Now, a heavier payload in a smaller space could also be a recipe for increased recoil, especially considering the the 2013 High Velocity Hex Shot shells are driven to 1675 fps at the muzzle (earlier versions touted 1400 fps) by an increased powder charge. However, because the shot packs more tightly together, there's more leftover space inside the shell than in a standard 1 3/8-ounce load. As a result, Winchester developed the new Drylok hinged powder cup based on the renowned recoil reducing design of their AA target loads.
Hex Shot has distinct edges and flat surfaces. Upon striking feathers, flesh and bone, these edges cut and tear more effectively than smooth, spherical shot. Flat surfaces also impart the full energy of each pellet to the tissue. That means Hex Shot maximizes two types of killing power: improved tissue damage to induce optimal hemorrhaging, as well as massive hydrostatic shock transfer, which is devastating to the nervous system.
The biggest knock on spherical steel, especially in loads pushed to extreme velocity, is that it cuts through ducks without imparting much of its potential knockdown energy. That's why you sometimes see them fly off seemingly unaffected only to fold up hundreds of yards away. Round pellets can waste that energy by cutting through too easily, while Hex Shot's flat surfaces impart more energy to the bird.
What's in a wad?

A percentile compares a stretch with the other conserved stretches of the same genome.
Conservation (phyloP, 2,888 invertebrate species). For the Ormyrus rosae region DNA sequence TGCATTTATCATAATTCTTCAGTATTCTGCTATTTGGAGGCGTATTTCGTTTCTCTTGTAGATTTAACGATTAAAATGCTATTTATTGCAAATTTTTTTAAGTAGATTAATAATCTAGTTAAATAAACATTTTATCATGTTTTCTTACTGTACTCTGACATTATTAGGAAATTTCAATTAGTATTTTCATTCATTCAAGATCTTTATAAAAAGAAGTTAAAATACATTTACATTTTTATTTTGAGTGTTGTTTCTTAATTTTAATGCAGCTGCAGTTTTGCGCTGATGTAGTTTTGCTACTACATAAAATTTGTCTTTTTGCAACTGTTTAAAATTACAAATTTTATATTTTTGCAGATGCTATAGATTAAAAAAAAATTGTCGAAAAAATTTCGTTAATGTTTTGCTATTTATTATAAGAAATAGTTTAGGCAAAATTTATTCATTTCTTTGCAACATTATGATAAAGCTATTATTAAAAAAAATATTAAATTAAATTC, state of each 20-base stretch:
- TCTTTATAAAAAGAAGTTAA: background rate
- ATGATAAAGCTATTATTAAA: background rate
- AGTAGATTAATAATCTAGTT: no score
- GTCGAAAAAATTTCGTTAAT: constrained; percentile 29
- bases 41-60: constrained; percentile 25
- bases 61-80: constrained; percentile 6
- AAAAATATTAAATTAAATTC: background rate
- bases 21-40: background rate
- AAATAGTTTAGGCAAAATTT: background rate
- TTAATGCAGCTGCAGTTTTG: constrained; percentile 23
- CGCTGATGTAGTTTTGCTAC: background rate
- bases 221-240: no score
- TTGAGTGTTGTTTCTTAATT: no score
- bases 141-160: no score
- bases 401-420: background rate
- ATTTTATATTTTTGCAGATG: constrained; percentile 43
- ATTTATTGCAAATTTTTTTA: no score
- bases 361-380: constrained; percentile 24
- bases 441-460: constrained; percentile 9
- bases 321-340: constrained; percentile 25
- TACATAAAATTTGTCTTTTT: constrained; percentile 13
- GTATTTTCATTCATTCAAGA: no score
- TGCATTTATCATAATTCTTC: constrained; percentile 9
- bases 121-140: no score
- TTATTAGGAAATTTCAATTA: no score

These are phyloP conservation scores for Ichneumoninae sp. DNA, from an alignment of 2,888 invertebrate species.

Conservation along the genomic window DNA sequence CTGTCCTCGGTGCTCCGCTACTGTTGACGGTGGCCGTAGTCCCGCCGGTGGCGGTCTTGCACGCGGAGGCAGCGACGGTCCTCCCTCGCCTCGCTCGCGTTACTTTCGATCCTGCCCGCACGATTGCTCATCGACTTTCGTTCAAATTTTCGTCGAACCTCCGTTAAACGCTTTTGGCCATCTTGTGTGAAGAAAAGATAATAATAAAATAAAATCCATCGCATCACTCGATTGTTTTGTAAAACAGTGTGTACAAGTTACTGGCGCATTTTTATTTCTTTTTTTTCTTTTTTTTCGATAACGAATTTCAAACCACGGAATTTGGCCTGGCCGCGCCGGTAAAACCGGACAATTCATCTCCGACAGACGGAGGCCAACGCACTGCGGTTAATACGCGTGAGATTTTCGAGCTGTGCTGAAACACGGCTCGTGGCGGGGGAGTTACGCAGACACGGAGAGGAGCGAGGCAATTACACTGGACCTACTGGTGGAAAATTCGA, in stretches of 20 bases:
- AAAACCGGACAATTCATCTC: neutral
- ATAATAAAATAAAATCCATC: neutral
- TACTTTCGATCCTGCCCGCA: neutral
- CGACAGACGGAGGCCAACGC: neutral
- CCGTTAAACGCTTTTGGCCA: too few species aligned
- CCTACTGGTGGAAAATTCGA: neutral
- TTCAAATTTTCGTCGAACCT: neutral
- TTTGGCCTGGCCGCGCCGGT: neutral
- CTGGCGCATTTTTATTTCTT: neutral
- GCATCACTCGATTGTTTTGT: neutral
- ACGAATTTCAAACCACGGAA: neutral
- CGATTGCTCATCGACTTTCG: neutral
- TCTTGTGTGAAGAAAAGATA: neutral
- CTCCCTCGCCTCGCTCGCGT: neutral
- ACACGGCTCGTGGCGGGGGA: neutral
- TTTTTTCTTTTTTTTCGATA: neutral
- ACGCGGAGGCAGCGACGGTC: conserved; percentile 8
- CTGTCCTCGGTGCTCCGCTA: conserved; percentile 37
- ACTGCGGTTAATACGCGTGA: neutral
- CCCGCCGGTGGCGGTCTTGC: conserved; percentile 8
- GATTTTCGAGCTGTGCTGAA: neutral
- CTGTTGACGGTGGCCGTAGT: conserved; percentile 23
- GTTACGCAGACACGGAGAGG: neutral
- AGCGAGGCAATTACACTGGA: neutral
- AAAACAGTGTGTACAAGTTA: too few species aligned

In any shotshell system built around nonspherical pellets, it's the wad that makes or breaks pattern dispersion and consistency. For Blind Side, Winchester created the Diamond Cut wad featuring three petals at the back of the wad that open rearward as it leaves the barrel. The shot cup portion of the Diamond Cut wad has no slits. Therefore, it stays closed, almost like a capsule, keeping the Hex Shot together farther down range. In testing, the dispersion of Blind Side's pattern is similar to quality loads of traditional spherical steel shot, which is known for tight patterning.
The great adaptability of Winchester Blind Side to any waterfowl situation comes from its traditional response to choke constrictions. Many standard steel shot loads pattern consistently through a specific choke constriction, but blow out or pattern irregularly through another choke size. Others pattern tightly, but remain about the same, through any similarly reasonable choke constriction. The patterns change little regardless of the constriction allowing little ability to improve the shot's performance by switching out chokes.
Blind Side, on the other hand, responds well to traditional choking. That means you can count on a faster dispersing pattern from an improved cylinder choke for ducks in the timber, a middle-of-the-road dispersion from a modified choke for field shooting and tighter long-range patterns from a full-choke for pass shooting situations. And all of this from the same shells!